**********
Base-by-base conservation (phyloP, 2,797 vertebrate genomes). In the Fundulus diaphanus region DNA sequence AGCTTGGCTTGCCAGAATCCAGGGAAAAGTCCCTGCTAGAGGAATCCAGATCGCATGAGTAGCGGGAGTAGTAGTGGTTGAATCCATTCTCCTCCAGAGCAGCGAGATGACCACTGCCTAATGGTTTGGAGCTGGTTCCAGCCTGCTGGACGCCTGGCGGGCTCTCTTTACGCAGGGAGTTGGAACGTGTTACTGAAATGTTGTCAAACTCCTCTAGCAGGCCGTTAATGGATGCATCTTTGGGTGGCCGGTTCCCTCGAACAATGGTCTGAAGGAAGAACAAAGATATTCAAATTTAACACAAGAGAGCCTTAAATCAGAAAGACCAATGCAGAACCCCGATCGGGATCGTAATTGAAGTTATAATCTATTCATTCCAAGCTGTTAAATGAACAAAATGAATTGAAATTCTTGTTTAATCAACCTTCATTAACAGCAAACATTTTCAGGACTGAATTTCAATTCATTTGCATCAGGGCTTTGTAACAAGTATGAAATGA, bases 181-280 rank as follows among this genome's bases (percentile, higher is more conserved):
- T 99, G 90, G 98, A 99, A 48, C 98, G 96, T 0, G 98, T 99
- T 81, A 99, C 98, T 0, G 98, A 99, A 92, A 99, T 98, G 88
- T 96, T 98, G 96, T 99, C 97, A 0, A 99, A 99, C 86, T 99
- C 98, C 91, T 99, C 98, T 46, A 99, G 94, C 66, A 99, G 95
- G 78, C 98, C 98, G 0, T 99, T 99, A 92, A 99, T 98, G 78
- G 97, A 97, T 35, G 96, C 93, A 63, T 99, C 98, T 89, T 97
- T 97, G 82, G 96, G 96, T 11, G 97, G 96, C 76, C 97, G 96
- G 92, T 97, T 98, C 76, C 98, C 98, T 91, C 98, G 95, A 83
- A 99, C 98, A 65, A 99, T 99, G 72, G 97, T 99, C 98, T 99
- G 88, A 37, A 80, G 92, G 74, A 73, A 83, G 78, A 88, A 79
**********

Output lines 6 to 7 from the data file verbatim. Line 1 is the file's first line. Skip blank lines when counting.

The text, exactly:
- G 78, C 98, C 98, G 0, T 99, T 99, A 92, A 99, T 98, G 78
- G 97, A 97, T 35, G 96, C 93, A 63, T 99, C 98, T 89, T 97